Thursday, 18 July 2013

Innovating with others

This was the most inspiring element of the research that I have been carrying out, for the simple realisation that you don't have to be innovative on your own. I found there to be a number of reasons for this. The first of which is to do with where ideas come from. I spent some time watching TED talks (which I recommend doing, as there are lot of interesting talks on there, covering a huge range of subjects) to find out what other people say on innovation.

This talk from Rodney Mullen, professional skateboarder, covers how the development of skateboard tricks comes not only from an individual's skill, but as a product of the environment they find themselves in and the community surrounding them. So although his skill is important, how those ideas he has stick and get developed is down to how he fits into his surroundings.

An entertaining and thought provoking series of films by film-maker Kirby Ferguson called Everything Is A Remix argues that breakthroughs and advances come from using and combining old ideas and concepts, in order to create something new and different. Again, there is acknowledgement of the interconnectedness of the ideas of individuals to the ideas of others around them. A quote from Ferguson's TED talk that resonated with me was "We are dependent on one another, and admitting this to ourselves isn't an embrace of mediocrity and derivativeness. It's a liberation from our misconceptions, and it's an incentive to not expect so much from ourselves and to simply begin".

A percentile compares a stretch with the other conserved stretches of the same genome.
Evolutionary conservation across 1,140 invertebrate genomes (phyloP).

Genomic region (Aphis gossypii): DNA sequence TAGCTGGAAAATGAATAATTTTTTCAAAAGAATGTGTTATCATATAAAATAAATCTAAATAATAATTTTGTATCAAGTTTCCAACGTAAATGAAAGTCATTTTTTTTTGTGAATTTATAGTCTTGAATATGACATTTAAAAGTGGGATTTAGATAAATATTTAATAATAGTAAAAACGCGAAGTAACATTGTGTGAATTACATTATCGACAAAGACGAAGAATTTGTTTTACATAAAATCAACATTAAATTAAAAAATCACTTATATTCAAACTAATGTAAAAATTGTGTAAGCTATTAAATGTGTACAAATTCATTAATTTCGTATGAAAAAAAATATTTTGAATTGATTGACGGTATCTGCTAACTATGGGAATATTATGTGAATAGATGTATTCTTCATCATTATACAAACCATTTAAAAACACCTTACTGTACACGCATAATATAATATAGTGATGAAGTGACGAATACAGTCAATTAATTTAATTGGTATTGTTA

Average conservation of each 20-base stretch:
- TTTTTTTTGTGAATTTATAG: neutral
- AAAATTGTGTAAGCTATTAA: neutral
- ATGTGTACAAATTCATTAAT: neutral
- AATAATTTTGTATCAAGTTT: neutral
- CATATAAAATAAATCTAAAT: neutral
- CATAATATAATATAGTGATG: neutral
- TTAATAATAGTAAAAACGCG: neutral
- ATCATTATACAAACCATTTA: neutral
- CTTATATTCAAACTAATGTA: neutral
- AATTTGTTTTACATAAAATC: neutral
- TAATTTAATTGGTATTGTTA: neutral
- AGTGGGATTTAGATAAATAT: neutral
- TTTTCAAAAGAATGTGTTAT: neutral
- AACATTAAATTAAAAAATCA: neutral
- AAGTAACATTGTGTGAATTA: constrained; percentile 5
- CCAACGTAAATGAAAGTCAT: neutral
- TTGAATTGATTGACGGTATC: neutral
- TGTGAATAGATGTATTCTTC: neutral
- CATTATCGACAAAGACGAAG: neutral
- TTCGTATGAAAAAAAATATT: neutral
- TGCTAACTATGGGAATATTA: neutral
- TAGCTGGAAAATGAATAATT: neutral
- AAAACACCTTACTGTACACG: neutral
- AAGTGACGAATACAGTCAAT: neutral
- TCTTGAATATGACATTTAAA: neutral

This talk from Steven Johnson, on "Where good ideas come from", outlines how ideas grow from networks with other people with other ideas, and the evolution of our own thoughts over time. Johnson tells a story of how innovations happen, which highlights that sometimes we start off working on a particular issue, but develops and changes over time to be something completely different and unintended.

As stimulating as all of this might be, how does this affect what our provision of development activity contains? Something we could think about is providing tools and techniques for individuals and teams to use to help facilitate this creative process. It also highlights the importance of encouraging group discussion and sharing of ideas in development events, in order that the evolution of ideas and thoughts can continue. There is plenty to think about and digest!